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Twenty-four hours ago, he thought that he would be rich and able to pay back Mr. Garth and marry Mary Garth without having to work for it.
His father now wants him to commit to becoming a clergyman, but Fred still doesn't think he's cut out for it.
Mr. Vincy is grumpy enough about Fred that he says he wants to Rosamond to put off her engagement to Lydgate until Lydgate has a better income.
But Rosamond knows how to manage her father.
She has a stubborn streak, and he knows it.
Mrs. Bulstrode doesn't like the engagement, either – she's worried that her niece Rosamond won't be able to live happily without a huge house, fancy furniture, and expensive clothes. And she's probably right.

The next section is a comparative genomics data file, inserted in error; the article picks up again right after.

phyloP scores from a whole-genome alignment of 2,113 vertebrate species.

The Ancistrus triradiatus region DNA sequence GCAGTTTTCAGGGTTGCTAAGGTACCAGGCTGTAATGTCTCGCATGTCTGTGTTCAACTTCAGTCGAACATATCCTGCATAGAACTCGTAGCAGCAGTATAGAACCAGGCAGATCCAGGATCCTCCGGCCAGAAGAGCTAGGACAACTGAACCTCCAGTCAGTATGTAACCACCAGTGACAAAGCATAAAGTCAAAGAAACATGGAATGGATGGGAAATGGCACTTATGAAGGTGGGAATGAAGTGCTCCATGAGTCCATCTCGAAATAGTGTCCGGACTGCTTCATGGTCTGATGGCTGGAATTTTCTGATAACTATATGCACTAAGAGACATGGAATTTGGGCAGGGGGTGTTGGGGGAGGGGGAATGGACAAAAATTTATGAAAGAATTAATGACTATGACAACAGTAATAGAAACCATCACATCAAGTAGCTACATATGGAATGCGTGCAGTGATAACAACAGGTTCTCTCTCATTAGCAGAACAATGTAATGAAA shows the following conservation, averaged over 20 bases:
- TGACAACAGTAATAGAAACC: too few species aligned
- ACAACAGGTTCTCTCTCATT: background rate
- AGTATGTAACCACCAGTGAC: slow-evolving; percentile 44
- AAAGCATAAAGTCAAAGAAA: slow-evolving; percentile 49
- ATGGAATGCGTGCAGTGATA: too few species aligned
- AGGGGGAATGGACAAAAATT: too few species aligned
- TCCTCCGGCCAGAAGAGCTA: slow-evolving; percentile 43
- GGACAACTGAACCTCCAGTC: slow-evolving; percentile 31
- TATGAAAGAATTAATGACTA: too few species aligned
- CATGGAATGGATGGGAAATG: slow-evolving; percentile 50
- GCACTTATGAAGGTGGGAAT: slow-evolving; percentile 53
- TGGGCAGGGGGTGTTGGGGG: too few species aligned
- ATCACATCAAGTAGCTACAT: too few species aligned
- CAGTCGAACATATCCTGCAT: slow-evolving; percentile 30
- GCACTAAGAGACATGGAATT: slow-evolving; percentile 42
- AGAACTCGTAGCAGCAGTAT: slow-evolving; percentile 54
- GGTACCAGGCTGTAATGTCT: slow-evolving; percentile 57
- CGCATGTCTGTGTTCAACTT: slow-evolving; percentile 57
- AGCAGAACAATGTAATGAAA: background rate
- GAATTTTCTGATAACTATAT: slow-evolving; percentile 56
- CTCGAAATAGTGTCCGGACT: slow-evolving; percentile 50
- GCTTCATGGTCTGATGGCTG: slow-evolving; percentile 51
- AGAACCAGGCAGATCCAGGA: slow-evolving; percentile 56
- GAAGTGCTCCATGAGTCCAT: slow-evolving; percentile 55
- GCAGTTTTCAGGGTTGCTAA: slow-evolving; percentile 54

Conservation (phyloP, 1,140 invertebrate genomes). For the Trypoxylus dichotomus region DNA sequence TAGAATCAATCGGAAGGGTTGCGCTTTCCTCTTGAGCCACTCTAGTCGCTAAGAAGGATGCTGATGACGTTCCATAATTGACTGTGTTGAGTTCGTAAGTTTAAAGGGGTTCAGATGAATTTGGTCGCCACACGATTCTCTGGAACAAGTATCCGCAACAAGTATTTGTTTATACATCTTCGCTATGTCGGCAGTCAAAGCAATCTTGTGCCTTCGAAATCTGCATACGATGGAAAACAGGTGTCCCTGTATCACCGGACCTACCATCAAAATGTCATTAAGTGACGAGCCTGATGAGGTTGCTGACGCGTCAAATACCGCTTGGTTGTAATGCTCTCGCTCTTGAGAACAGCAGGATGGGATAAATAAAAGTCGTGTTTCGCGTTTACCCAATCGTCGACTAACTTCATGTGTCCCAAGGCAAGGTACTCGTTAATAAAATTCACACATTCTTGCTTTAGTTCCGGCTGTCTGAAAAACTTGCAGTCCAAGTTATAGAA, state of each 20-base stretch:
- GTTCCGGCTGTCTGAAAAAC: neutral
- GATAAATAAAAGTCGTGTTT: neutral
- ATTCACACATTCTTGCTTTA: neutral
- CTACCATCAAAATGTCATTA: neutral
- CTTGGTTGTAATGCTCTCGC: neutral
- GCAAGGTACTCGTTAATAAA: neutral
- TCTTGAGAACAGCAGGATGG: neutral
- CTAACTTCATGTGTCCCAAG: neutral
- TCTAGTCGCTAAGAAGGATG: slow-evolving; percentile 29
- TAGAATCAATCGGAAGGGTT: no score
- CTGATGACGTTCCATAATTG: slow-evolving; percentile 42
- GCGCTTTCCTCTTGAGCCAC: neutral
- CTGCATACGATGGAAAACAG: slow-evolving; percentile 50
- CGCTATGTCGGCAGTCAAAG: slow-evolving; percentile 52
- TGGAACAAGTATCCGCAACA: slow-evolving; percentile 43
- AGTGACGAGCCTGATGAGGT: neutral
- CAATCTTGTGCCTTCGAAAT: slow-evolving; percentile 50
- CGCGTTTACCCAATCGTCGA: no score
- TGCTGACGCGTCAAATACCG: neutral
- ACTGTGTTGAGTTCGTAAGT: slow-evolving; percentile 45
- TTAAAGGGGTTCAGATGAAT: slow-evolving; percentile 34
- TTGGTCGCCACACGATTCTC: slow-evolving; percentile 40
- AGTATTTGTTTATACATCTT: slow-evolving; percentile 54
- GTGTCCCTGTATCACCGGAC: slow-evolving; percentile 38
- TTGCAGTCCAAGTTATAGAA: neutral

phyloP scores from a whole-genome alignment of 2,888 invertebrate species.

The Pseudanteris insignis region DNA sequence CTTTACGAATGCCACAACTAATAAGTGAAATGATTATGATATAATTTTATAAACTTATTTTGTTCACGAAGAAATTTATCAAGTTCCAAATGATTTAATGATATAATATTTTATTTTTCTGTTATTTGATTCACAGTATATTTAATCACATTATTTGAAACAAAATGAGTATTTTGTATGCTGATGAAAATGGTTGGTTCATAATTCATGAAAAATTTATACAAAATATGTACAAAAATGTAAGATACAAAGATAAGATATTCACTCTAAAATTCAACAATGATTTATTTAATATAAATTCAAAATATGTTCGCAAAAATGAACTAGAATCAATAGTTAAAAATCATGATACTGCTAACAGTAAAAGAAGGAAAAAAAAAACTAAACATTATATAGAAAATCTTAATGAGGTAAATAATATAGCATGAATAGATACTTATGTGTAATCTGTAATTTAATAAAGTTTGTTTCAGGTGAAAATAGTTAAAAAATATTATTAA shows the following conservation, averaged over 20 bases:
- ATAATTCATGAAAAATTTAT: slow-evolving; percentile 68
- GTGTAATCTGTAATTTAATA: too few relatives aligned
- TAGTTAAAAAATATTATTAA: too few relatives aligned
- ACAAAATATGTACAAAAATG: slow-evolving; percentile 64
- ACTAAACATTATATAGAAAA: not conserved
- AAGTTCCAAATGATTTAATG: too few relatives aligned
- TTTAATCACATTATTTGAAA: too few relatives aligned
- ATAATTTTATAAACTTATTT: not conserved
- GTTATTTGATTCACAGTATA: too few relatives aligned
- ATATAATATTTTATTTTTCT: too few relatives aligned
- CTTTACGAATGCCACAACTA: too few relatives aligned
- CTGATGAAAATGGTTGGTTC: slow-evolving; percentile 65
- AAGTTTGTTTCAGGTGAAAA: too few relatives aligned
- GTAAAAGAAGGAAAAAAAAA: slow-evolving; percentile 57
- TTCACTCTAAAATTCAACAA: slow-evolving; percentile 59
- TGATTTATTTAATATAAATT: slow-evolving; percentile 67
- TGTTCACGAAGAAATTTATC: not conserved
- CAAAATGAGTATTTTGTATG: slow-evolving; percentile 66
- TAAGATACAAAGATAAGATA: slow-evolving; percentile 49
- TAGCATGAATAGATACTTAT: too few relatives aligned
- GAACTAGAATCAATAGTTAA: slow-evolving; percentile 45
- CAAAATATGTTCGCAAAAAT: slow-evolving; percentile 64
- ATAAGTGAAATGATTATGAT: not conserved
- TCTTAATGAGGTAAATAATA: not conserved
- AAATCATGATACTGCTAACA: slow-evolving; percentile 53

Lydgate himself thinks that it's perfectly natural to rent a nice house and buy "good" (i.e., expensive) furniture.
He's not trying to be extravagant, but he just doesn't know any other way to live.
When Lydgate learns that Mr. Vincy was encouraging Rosamond to break up with him, he persuades her to get married even sooner.
She asks him to write to her father, and then Rosamond tells her father in person, herself.
Her father's stubbornness is nothing to hers, and so he agrees to a quick marriage.
Meanwhile, Rosamond still wants to meet Mr. Lydgate's fancy aristocratic relatives.
She beats around the bush a little, and finally charms him into agreeing to swing by the family estate to meet his uncle and cousins on their way back from their honeymoon.